By Monica Alonzo
By Stephen Lemons
By Jason P. Woodbury
By Dulce Paloma Baltazar Pedraza
By Ray Stern
By Pete Kotz
By Monica Alonzo
By New Times
Kingery lamented the lack of playing areas one recent morning as he stood near first base of Randy Johnson Field in downtown Phoenix watching Mayor Phil Gordon announce that the Cardinals would be heading to Japan to represent Phoenix.
The Cardinals coaches had originally contacted Phoenix city government about the need for more baseball fields in the Ahwatukee area. They didn't get the fields. But they did get a trip to Japan (which the team is paying for with fund raisers).
"I'm sure they will represent us well," Gordon announced.
Kingery leaned toward the reporter standing next to him and whispered.
"Yeah, if we can find a place to practice."
A decade ago, baseball players showed up to spring training to get in shape.
Within the last few years, that mentality changed; the typical major leaguer works out for the six weeks before spring training so that he shows up to camp in shape.
Now, an increasing group of players is taking the next step. They begin training in the weeks following the end of the major league season in October.
Last October, for example, about 15 major leaguers showed up at Athletes' Performance to begin their off-season training.
Most of them bought houses or apartments in the Valley, mostly in north Scottsdale, to be able to train here.
"It's the next step in training for baseball," says Craig Friedman, a performance specialist with Athletes' Performance who works mainly with baseball players. "And Arizona is the center of this evolution."
Friedman says the players he trains "are falling in love with the place." In addition to the golf and the affordable nice housing, they typically live in the same neighborhood as their buddies. Some of them have taken a liking to the Scottsdale club scene.
Friedman is expecting a larger wave of players this October. From all indications, he says, the Valley can expect dozens more major leaguers to begin calling Arizona home in the next few years.
"Everything they want and need is here now," Friedman says. "It's the perfect home if you're a baseball guy.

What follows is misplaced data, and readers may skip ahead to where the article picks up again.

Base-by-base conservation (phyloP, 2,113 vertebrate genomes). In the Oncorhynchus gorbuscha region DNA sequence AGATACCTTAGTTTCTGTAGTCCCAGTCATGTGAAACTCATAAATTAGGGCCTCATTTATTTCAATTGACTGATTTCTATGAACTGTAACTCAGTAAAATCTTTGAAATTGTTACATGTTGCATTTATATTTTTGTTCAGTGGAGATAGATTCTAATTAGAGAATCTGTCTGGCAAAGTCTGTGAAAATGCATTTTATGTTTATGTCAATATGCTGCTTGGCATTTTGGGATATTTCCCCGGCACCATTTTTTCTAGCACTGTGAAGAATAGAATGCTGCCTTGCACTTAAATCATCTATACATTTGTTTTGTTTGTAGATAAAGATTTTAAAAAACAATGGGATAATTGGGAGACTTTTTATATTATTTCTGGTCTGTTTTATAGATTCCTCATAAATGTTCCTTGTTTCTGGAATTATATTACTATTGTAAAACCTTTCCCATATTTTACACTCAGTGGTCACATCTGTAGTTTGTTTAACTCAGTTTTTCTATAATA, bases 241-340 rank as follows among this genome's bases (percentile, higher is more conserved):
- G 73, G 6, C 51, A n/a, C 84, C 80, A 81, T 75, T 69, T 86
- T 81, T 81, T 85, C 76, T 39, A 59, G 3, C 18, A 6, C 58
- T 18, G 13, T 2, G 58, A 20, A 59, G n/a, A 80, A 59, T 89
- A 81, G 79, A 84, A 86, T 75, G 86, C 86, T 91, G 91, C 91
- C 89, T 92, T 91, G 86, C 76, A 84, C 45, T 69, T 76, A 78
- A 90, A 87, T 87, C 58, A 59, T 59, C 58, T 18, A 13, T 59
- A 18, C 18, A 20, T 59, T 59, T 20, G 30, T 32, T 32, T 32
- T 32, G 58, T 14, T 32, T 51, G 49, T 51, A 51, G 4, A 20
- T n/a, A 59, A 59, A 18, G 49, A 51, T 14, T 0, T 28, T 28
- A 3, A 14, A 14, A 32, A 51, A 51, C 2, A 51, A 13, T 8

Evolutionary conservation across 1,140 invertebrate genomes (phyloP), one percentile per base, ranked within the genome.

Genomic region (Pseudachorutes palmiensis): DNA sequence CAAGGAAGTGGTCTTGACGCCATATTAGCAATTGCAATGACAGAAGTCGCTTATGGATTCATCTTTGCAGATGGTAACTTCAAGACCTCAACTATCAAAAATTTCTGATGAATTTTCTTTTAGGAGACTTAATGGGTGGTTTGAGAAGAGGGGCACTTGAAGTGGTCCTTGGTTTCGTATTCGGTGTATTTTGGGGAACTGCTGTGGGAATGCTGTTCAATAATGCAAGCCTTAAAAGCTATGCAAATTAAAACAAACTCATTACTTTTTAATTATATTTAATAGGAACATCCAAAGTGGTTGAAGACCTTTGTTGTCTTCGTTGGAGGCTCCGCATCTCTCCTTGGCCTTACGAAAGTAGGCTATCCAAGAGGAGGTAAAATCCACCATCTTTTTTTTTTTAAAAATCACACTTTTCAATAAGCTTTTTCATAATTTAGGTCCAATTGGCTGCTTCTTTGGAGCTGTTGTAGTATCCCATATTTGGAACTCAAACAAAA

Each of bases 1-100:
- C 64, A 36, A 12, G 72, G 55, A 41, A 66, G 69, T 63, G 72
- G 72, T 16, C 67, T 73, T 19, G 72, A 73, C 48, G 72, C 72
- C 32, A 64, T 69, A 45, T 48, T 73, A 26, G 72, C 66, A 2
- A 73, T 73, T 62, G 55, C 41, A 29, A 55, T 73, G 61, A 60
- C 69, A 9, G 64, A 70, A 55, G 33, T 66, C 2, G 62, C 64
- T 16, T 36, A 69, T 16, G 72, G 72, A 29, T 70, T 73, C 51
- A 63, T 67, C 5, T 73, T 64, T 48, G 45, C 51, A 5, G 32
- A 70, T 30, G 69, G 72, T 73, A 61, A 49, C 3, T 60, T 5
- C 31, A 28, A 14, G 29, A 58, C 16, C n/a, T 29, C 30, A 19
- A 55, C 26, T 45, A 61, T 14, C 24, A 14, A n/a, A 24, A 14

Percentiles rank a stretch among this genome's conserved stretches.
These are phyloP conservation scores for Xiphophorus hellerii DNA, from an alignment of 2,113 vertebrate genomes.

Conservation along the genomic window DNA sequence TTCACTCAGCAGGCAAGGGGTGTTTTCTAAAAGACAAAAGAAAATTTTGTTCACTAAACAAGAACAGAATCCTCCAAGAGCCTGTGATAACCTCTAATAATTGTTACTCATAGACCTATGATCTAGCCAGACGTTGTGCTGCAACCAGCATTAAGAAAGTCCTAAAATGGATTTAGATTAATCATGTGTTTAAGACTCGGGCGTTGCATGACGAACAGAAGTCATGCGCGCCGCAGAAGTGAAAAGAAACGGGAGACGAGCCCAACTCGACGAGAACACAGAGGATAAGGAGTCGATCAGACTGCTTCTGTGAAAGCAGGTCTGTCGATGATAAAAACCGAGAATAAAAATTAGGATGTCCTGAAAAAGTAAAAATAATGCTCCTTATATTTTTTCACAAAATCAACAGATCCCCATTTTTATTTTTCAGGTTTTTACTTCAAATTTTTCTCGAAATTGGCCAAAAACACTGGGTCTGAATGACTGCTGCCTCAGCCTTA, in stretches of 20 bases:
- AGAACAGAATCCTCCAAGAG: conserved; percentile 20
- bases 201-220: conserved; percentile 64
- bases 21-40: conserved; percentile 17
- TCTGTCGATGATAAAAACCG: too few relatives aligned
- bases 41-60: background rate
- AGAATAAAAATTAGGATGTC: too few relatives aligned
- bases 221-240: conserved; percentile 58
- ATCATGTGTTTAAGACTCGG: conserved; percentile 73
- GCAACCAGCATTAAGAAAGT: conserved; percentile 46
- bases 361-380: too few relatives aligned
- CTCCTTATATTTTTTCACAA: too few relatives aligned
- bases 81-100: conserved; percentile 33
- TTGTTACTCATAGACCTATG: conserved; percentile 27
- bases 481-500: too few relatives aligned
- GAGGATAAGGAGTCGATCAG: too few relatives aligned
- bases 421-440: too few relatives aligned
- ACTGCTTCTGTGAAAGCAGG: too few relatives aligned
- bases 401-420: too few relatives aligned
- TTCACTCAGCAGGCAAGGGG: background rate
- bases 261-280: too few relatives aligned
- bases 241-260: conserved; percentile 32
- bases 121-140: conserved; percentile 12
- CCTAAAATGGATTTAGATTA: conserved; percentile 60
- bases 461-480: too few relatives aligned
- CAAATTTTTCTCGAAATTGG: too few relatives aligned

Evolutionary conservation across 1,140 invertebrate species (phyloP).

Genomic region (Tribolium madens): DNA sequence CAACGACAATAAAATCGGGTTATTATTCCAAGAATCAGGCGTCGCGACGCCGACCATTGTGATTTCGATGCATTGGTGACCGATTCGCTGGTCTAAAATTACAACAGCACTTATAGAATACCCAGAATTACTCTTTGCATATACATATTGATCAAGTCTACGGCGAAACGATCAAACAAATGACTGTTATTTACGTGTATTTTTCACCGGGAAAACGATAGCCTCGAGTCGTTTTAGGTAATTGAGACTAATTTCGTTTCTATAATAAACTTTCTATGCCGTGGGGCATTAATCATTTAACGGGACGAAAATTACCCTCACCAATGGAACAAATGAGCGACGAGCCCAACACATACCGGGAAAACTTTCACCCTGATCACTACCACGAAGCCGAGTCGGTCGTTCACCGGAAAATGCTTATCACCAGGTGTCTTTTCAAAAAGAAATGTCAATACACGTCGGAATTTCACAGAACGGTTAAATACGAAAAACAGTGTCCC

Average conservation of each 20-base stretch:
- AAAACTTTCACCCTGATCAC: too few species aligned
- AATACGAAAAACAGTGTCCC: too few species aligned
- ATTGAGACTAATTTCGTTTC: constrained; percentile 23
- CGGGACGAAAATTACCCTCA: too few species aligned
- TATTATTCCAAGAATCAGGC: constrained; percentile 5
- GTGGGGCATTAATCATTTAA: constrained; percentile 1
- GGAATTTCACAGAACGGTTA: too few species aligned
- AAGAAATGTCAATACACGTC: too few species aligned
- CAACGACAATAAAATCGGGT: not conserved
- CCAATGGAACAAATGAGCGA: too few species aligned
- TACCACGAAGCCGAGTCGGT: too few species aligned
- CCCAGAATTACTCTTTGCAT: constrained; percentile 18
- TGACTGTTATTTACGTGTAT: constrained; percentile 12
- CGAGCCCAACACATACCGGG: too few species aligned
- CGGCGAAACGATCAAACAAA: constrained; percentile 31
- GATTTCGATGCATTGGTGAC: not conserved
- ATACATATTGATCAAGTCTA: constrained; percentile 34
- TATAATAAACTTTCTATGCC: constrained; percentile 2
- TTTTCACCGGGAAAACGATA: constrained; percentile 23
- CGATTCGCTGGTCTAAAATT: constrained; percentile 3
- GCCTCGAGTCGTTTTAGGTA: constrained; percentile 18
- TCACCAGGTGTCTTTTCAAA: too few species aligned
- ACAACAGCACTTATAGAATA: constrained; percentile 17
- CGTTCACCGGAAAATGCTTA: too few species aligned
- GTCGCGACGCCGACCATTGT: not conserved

"I think you're just going to see this keep growing and growing and getting better and better," he says. "And that's just going to feed and feed off what's going on across the Valley. It's just going to keep growing as this amazing place to be a baseball lover."
Trivia question: Name the first teenager in the major leagues to hit a home run off a fellow teenager.
Stover McIlwain died in a car accident the winter after giving up that homer to Klimchock on the last day of the 1958 season.
Klimchock went on to play 12 seasons in the major leagues.
After managing in the minors for two years, Klimchock gave up baseball and became a marketing executive with Coors.
He moved to the East Valley in the early 1990s. By the time he arrived, he hadn't swung a baseball bat in 14 years.
By March of 2004, Klimchock was pitching batting practice to the kids trying out for the 2004 Chandler National Little League draft.
In the decade between, Klimchock became a key fixture in Arizona's emerging world of baseball.
For starters, he became president of the Arizona Chapter of the Major League Alumni Association. In his time with the group, membership has risen from about 200 to more than 310 and has become increasingly involved with youth baseball in the Valley.
Klimchock helped start the Arizona Fall League, the developmental league for the top prospects of major league baseball that continues to acquaint many of baseball's top players with the Valley.
He's been at the heart of numerous corporate or Major League Baseball programs or events aimed at improving facilities in the Valley or the skills of young people.
Between all that, like dozens of other former major league stars here, he's been out giving one-on-one instruction to kids. To date, he's given hitting instruction to about 350 Valley kids, several of whom went on to become top college players and pro prospects.
On this sweltering April afternoon, he is standing along the third base line of a field at Snedigar Park, the former Brewers spring training facility in south Chandler, coaching his grandson and a dozen other 11-year-olds on the Arizona Giants. The game is part of a weekend league Klimchock and his Major League Alumni Association helped create for the club teams for 11-year-olds of the East Valley.
The league is an affordable way for teams to get games against top competition.
This day, the Giants are battling the Desert Blaze and the Ahwatukee Dodgers. All three teams are ranked in the top 10 in Arizona Baseball Network polls.
Klimchock's mission is to get top baseball instruction, and top baseball opportunities, for as many Valley kids as possible at the most affordable price possible.
This weekend league, for example, costs parents about $3 per game. Tournaments, by comparison, can cost as much as $20 a game. All the league money goes to securing fields and paying umpires.
Besides that, the kids on the Giants get all that major league instruction for free.